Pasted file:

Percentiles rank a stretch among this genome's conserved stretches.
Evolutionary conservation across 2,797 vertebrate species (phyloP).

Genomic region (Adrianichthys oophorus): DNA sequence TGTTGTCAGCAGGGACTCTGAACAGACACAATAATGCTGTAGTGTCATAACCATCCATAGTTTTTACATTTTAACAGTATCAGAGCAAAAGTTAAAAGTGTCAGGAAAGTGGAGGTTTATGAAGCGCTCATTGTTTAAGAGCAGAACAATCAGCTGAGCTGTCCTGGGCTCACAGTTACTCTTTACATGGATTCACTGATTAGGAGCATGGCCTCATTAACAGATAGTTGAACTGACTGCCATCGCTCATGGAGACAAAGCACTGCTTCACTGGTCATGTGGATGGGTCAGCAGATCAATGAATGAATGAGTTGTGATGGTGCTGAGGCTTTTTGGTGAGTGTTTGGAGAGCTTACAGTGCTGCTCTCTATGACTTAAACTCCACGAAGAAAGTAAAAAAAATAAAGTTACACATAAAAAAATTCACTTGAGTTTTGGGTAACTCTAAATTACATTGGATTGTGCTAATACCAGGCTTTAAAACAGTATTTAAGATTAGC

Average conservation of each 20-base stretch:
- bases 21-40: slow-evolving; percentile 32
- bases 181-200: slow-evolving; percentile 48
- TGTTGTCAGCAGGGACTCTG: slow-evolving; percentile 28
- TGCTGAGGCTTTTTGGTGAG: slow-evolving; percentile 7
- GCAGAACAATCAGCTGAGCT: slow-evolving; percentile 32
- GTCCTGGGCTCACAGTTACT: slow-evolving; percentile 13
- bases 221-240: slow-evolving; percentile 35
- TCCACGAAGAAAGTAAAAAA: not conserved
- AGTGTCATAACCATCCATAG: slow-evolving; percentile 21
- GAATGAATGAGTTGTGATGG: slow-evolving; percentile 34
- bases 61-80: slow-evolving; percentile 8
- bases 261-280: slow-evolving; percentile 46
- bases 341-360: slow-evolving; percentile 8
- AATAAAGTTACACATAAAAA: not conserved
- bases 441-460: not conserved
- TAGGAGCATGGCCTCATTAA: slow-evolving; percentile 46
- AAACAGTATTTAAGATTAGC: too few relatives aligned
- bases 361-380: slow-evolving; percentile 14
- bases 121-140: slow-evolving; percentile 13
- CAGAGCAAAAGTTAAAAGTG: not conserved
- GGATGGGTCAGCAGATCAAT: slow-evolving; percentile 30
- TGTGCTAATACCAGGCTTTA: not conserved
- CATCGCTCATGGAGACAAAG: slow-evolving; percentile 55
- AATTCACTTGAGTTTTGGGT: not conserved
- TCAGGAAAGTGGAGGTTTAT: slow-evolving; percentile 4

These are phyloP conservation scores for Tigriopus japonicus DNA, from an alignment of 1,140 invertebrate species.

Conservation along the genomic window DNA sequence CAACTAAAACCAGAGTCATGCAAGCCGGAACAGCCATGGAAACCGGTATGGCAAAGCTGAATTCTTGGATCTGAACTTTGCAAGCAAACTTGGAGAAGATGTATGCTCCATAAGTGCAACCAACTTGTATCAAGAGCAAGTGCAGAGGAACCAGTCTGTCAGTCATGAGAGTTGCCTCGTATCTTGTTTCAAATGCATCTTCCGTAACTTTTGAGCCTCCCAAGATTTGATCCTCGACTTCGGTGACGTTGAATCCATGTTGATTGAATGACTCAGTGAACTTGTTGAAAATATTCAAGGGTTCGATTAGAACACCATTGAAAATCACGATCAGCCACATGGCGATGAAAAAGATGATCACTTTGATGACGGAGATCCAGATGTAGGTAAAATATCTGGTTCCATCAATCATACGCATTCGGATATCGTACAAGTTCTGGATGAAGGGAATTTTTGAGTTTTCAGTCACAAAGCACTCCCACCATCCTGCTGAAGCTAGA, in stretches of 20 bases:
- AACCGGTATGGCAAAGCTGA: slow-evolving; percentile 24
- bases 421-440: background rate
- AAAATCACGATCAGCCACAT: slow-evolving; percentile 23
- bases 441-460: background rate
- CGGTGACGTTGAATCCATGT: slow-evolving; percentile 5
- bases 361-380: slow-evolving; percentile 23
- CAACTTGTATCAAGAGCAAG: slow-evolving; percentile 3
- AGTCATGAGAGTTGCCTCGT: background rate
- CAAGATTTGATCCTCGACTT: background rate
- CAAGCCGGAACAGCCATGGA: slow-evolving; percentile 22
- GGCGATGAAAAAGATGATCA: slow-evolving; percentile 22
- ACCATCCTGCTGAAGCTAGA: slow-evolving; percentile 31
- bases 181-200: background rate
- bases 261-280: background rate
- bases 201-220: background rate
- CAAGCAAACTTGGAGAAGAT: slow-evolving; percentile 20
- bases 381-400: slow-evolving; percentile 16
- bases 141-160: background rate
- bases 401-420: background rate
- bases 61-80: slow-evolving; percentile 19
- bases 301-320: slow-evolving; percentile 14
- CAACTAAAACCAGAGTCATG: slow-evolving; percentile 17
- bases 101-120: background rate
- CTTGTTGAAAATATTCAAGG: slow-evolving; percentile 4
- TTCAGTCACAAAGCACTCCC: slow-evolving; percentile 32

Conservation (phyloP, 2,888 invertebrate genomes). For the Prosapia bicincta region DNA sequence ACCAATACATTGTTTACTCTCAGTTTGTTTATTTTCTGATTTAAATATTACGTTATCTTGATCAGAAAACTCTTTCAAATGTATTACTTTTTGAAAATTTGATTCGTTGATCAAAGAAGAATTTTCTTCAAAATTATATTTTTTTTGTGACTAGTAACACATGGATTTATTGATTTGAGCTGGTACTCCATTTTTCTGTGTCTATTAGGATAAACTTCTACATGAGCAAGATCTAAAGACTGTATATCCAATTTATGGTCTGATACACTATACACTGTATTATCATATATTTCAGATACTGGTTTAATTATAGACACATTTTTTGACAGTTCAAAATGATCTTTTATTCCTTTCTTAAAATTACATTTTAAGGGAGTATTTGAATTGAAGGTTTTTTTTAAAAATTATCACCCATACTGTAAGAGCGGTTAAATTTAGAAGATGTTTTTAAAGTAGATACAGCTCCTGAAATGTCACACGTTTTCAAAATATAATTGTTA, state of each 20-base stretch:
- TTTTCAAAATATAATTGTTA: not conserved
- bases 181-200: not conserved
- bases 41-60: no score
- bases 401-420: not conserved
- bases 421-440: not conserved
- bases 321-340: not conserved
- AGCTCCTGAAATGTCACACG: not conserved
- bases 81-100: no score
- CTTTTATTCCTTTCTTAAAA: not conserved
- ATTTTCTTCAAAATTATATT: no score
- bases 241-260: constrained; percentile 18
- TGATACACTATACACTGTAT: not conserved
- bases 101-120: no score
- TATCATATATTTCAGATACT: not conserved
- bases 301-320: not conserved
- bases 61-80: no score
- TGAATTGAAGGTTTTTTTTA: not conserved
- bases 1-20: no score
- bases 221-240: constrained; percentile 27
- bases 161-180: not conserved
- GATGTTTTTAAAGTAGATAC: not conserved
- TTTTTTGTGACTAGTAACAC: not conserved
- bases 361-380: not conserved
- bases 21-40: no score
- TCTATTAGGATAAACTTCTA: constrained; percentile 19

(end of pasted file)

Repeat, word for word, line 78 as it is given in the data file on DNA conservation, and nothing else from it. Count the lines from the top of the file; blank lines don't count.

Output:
- GATGTTTTTAAAGTAGATAC: not conserved